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Thread: First Time CETME Build (Ongoing)

  1. #41
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    Oh, and for any 922r....ummmmm....folks....Barrel, Muzzle Device, Receiver, Magazines, Furniture. 7.

    This will change to include parts that I manufacture myself, replacing other parts named above, as time allows. I won't be updating when I do this, but when you see the original furniture on the gun, it's done. It's funny, at first I was in love with the OD green G3 furniture, but the more I see this old wooden stock set, the more I love it.

    Clipping the lower will happen probably over the next couple of nights, after work. I might pin, too. I'll be using JB weld, since this is not a load or stress bearing part. I don't want to warp the lower, or make a bunch more work for myself, grinding through the welds. I'm saving the rest of my grinding patience for dressing the receiver and cocking tube after spacing and welding.


    Now that this is no longer capable of accepting full auto fire components, I will build my jig and bend my receiver either Friday or Saturday. The entire jig building process and the bending will be photo documented. I can't hide the jig inside the fire group, so if I forget to take pictures, I can just go back and snap a photo.
    Last edited by YetiSpaghetti; 09-05-2018 at 03:03 AM.

  2. #42
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    Had to blow off some steam so came home and attempted to build the unistrut jig and utilize it. I know that it's worked for others, but it was a complete disaster for me. I won't even take pictures of the thing, because I don't want some misguided soul trying to use it as a base. Bench bending is what saved this thing.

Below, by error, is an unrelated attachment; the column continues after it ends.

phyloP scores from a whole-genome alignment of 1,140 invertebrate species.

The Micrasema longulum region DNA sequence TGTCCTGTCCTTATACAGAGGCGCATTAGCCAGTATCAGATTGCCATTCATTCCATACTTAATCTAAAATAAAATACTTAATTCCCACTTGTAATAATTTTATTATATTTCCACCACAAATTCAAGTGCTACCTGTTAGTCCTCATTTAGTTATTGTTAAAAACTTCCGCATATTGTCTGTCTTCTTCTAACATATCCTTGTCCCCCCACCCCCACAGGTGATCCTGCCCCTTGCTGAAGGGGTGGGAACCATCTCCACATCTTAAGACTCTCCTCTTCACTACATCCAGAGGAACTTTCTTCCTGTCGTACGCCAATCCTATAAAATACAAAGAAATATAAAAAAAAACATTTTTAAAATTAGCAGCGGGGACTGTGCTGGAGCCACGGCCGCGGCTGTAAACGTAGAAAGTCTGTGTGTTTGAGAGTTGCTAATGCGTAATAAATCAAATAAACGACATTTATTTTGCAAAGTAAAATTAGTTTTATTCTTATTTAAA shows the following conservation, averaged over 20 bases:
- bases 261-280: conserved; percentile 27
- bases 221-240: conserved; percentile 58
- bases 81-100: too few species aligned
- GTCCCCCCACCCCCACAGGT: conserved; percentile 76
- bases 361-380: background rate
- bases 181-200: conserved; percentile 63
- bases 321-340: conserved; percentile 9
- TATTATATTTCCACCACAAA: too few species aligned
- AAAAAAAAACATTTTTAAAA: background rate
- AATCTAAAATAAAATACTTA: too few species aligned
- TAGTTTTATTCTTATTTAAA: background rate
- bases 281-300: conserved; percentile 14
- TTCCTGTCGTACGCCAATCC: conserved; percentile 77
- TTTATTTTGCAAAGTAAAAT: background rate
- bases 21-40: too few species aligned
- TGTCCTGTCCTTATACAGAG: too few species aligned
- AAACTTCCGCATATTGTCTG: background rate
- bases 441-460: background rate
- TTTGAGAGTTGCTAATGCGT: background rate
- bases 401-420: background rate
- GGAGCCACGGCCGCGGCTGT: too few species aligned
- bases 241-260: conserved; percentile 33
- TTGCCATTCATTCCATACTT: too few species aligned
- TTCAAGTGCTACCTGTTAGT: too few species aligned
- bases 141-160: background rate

I almost lost the whole flat. As it was, I bolted it to my bench, straightened it that way, then proceeded to chuck it in my board vice and massage it against the bolt carrier to get it closer to spec. Lots of massaging will follow, but at least I didn't lose the receiver. The bolt carrier binds heavily when passing through, but liberal application of large rawhide mallet will fix that. I didn't expect this to be a cake walk, so wasn't surprised when it got serious.

    Also used the handle to my pipe bender. Turns out it's 20mm OD exactly. I chucked the handle inside the flat and rebent the top channel in my board vice and then used the bolt carrier to bring the rails into line with each other.

    Scarred the crap out of the top of the receiver, but I never expected her to be pretty when I'm done. Just fairly accurate and completely reliable after adjusting.

    Receiver1.jpg

    Receiver2.jpg

    Receiver3.jpg
    Last edited by YetiSpaghetti; 09-06-2018 at 04:02 AM.

  3. #43
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    It doesn't look mangled from the pics. Should be good to go if the bolt falls through after its welded.